Over the past few weeks I have been asked by several potter friends about the materials for Japanese shino glazes and their equivalents in the west. I haven't actually used a shino glaze for about fifteen years, but with some of the restaurant collaborations and requests from chefs, I may soon be revisiting the shino arena.
It is probably useful to firstly put shino into a frame of reference.
Once upon a time there was a tea master named Shino Soushin (1444-1523) who directed that the potters of Mino produce a white glaze. Their solution was to coat a low iron clay, either mogusa clay or gotomaki clay, with a local feldspar, occasionally mixed with some clay to make it more user friendly. The resulting glaze, wood fired of course, tended to be slightly grey in oxidation (Nezumi Shino meaning Mouse Shino) or pearly white with red flashing in reduction.
Generally Shino glaze is accredited to the Momoyama period (1568-1600), and, yes, some of the finest shino glazes come from that period, but it had its roots in the Muromachi period (1336-1573). Interesting to note the overlap.
So...what was the feldspar?!
The simple answer is Hiratsu Shino Choseki. Choseki is Feldspar, the Kanji "長石" means "long rock" referring to the rhombic crystalline structure of feldspar. This feldspar has a high Alumina to Silica ratio, combined with fairly high Sodium/Potassium content. It is in fact the Sodium and Alumina under reduction that give the distinctive soft pink and orange flashing of Shino. Which is why Nepheline Syenite lends itself so well to shino style glazes. Compare the analyses;
Hiratsu Shino Choseki ;
Ignition loss 1.59
Ignition loss 0.47
Many recipes have been based on this material, especially with its high sodium content. With the addition of up to 40% Clay (Ball clay, Kaolin, Porcelain, Terracotta or Fire clay) a huge range of variations can be achieved.
The representative Ball clays added to the feldspar in Japan were either Gairome;
Ignition loss 12.8
Or Kibushi Nendo;
Ignition loss 15.76
Other recipes have taken note of the high alumina to silica and high Alkaline flux and have included Soda ash into the mix. Others depend on fluxes other than Soda, the most significant being Lithium. In the west many Shino glazes use Spodumene as the base, which is basically;
Li2O. Al2O3. 4SiO2
This is as rare as hens teeth in Japan, and the best replacement is Petalite;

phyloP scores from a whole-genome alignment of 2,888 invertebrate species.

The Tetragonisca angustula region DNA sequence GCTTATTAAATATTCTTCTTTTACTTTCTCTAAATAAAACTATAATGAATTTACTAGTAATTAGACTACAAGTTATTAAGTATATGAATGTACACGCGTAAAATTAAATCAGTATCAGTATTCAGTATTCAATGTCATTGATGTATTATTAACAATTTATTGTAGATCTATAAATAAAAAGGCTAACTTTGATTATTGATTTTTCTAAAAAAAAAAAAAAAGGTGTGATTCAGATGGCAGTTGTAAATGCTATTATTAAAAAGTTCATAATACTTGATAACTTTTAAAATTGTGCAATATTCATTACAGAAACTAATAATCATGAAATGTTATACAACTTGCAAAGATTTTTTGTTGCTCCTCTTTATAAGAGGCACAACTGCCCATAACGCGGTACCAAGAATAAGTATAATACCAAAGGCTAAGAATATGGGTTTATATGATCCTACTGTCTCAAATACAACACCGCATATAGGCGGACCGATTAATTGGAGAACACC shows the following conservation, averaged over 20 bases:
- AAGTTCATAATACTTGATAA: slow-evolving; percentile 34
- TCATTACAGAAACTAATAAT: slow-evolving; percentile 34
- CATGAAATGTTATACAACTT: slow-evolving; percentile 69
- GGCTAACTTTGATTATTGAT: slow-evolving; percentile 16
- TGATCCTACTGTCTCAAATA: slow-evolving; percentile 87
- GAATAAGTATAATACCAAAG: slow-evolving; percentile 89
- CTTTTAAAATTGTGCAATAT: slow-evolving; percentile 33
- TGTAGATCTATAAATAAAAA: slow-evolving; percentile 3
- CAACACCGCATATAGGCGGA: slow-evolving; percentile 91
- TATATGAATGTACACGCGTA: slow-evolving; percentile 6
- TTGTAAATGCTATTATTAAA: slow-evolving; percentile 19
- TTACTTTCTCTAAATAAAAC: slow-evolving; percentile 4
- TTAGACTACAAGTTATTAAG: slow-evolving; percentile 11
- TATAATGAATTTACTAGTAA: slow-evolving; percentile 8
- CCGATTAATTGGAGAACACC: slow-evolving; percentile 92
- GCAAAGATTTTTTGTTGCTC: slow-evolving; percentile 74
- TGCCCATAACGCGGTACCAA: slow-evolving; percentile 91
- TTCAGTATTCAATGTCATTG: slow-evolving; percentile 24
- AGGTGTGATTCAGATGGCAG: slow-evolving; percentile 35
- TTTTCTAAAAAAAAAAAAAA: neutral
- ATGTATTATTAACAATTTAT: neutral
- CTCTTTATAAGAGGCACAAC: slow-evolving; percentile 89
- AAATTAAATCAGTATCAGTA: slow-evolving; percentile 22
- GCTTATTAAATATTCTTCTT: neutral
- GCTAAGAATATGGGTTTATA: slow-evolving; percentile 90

Li2O. Al2O3. 8SiO2
Of course the Silica present in the rest of the glaze needs to be reduced to compensate. This can sometimes be done by replacing Kaolin for Ball Clay, but it is important to test with the materials one has at hand, as there are huge regional variations. Alternatively an addition of Lithium Carbonate and Alumina will compensate, but you will need to do the math!
It is this high alumina, high alkaline flux that gives my pottery its distinctive peach blush, as I am using a porcelaineous, high alumina, low iron, clay in a wood firing, from which the natural salts vaporise from the wood, with the addition of a small amount of soda ash at the end of the firing. Not Shino, but based on the same principles.
There are books that purport to tell the secrets of Japanese wood firing, with lists of "American" shino recipes and no examples of any actual representative Japanese ceramics whatsoever. OK, I can live with that. As recipes they stay within the parameters of the original Hiratsu Shino style, and if you are satisfied with that, fine.
But that is NOT all, oh no that is not ALL!
Japanese shino glazes are not all made with Hiratsu Shino Choseki, and not all flashing is Soda/Alumina. One must not forget our old friend Iron, who so happily serves the potter with a huge gamut of glaze effects.
"And so", said the Cat in the Hat, "So, so, so, I will show you another good trick that I know!"
As my sempai Ken Matsuzaki demonstrates so well, any feldspar can make a Shino, given the presence of Iron either underneath the glaze or within range of the external glaze surface. It is the nature of Iron oxide that in a heavy reduction atmosphere, between the temperatures of 1090 and 1130, over an extended period of time, it will volatise and migrate to the surface of the glaze. This must be done before the glaze cinters, sealing it and preventing the Iron from seeping through the porous glaze matrix. By painting a decoration in Iron under the glaze, or by utilizing a small amount of Iron in or on the body beneath the glaze an Iron blush can be created on the opalescent white feldspathic glaze. A wash of Iron inside a saggar surrounding the work can give a similar effect.
Maintaining a heavy reduction during cooling is essential, but in the end the micro fine layer of Iron will re oxidize to give the distinctive Shino blush. Merely seeing Iron through a semi transparent glaze is not Shino. There is a lustre and warmth that springs from the natural process which makes shino special. Colours that resonate with sunrises and sunsets, that remind us of the soft warmth of human skin.
The Japanese traditional teaching system does not put the onus on the teacher to teach; It is the responsibility of the student to actively learn. Shimaoka sensei told me that there are no secrets. You just need to ask the right questions.